An integrated curriculum
In accordance with Graduate School regulations, the DPDS curriculum consists of 12 ECTS, with four Core Modules and four Advanced Modules. Each core module is worth 2 ECTS for a total of 8 ECTS, and each advanced module is worth 1 ECTS for a total of 4 ECTS.
DEMOCRACY STUDIES CURRICULUM
|Core Modules||Democracy Studies Module I: Democratic Theory||2|
|Democracy Studies Module II: Empirical Approaches to Democracy||2|
|Democracy Studies Research Colloquium||2|
|Swiss Summer School in Democracy Studies||2|
|Advanced Modules||Advanced Module on Democracy||1|
|Workshop Democracy in Practice||1|
|Research Method Course||1|
Among the Core Modules, the two courses “Democratic Theory” and “Empirical Approaches to Democracy” ensure that the students undertake their doctoral research armed with a strong theoretical, conceptual and methodological training in research on democracy. Next to these two modules, the "Democracy Studies Research Colloquium” allows participants to present the different stages of their doctoral dissertations and receive regular feedback from their peers as well as professors. In addition, every year Democracy Studies organizes the “Swiss Summer School in Democracy Studies”.
Discipline-specific requirements and advanced modules can easily be built into the curriculum for up to 4 ECTS, to complement the training and support transdisciplinary approaches with advanced modules on democracy and in methods offered by participating departments. Participants follow the guidelines set by their respective disciplines, which award them their doctoral degree.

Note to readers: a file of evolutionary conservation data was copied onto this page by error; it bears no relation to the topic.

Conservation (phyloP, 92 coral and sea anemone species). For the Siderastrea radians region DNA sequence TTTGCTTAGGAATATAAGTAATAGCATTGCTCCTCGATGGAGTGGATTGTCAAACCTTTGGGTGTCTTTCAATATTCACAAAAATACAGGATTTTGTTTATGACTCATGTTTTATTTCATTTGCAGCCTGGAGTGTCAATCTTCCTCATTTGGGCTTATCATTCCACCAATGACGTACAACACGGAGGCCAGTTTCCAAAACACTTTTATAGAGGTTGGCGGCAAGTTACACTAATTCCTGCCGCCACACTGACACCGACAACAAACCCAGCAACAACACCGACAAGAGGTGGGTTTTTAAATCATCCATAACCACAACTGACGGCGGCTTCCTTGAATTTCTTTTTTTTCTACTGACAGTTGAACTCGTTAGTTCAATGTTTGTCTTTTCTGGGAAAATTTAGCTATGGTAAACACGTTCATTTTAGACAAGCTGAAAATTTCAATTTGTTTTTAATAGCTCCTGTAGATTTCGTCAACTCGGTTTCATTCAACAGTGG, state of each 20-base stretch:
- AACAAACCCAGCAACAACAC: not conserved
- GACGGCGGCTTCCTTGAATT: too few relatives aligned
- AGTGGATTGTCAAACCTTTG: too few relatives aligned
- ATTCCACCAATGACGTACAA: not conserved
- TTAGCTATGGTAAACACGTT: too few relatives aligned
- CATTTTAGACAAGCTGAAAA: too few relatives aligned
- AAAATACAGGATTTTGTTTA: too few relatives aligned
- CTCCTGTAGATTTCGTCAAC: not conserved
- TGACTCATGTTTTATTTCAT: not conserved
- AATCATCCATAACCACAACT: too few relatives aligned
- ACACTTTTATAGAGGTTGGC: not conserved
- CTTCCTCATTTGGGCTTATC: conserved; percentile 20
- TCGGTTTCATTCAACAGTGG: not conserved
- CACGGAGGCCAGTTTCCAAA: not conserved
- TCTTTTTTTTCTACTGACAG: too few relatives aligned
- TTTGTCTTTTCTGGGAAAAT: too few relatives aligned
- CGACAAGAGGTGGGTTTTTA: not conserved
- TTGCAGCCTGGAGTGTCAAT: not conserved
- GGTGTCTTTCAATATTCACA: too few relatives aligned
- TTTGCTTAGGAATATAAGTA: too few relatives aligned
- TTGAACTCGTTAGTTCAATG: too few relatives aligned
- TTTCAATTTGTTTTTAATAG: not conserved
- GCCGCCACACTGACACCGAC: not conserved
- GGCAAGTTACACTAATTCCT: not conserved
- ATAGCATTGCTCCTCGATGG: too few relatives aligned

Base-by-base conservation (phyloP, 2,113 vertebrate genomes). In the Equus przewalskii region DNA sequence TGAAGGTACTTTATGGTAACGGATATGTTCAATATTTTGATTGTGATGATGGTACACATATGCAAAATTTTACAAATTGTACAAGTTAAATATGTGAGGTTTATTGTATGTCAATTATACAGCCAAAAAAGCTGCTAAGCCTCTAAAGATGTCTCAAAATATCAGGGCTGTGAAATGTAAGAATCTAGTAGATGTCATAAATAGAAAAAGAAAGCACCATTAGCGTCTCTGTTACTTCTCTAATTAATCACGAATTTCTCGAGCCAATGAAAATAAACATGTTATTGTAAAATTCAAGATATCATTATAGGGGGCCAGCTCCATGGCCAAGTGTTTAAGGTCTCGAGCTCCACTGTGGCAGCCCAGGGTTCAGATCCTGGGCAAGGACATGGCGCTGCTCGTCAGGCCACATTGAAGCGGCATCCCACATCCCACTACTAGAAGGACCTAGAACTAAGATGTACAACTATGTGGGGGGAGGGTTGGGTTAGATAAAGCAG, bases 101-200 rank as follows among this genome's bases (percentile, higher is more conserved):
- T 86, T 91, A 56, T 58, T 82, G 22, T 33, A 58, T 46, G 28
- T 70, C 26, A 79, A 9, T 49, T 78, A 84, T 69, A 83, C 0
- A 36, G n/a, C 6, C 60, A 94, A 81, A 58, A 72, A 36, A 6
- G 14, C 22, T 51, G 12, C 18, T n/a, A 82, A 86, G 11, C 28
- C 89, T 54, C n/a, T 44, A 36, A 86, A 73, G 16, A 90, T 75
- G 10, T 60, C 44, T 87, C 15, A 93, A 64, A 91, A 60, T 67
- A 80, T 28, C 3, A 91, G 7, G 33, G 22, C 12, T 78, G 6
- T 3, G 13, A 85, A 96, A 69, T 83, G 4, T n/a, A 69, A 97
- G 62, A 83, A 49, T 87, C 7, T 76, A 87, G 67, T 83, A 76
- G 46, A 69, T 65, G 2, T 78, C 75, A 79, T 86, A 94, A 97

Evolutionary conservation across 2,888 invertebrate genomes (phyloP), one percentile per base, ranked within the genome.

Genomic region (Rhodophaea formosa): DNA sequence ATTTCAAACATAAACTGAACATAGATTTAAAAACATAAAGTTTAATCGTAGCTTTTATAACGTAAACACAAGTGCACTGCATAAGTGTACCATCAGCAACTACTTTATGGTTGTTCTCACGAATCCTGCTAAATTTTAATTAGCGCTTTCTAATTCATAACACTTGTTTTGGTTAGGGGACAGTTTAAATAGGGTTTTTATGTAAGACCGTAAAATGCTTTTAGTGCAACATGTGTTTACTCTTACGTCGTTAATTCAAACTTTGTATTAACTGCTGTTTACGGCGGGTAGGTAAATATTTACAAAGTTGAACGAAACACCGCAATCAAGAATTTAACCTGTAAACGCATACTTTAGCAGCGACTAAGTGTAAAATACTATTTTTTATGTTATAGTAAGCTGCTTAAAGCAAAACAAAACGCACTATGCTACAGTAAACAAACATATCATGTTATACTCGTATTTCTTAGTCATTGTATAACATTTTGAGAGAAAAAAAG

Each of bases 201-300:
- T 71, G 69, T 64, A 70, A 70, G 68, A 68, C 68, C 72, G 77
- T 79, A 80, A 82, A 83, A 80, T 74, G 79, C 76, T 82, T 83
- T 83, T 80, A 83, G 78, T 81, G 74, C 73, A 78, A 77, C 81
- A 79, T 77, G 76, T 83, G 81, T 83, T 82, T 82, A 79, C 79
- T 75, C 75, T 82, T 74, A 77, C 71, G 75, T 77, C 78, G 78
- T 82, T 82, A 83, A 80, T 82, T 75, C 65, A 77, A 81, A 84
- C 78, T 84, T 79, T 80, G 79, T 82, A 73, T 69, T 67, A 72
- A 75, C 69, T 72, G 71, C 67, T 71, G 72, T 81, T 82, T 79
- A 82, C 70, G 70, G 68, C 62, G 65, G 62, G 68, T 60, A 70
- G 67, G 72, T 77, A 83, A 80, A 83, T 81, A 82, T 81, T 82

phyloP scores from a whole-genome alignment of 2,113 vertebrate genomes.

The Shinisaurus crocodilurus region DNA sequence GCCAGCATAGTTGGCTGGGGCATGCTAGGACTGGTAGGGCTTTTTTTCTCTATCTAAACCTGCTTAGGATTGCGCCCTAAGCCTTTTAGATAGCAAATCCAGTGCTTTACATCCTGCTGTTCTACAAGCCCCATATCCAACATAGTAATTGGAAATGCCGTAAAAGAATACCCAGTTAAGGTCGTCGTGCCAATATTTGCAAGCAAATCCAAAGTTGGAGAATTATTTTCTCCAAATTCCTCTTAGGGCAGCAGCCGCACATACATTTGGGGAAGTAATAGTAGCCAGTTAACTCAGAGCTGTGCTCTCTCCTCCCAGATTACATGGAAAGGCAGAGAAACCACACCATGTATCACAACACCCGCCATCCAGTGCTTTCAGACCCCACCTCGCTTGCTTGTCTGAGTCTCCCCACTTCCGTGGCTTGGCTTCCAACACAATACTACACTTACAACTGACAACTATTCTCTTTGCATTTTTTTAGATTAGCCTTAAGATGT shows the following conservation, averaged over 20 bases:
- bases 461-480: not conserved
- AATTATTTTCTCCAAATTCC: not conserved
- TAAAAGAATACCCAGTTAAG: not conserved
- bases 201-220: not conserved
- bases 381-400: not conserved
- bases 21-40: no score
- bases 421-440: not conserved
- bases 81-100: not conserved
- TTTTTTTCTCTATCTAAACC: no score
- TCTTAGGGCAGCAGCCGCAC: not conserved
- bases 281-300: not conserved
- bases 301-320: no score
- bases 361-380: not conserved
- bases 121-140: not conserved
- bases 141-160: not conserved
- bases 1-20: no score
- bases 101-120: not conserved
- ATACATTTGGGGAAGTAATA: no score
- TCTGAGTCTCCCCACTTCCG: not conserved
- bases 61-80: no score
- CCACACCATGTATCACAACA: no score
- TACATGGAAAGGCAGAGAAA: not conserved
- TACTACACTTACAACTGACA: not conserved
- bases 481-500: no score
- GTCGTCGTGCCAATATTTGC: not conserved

All members of Democracy Studies need to complete the first four compulsory Core Modules. See Curricular Requirements
Democracy Studies Certificate
Successful participants completing the Democracy Studies curriculum receive a certificate awarded by the Graduate School PhF at the time of their PhD graduation. Conferment of the certificate recognises the transdisciplinary training received by the participants as well as the contribution of their doctoral research to existing scholarship on democracy.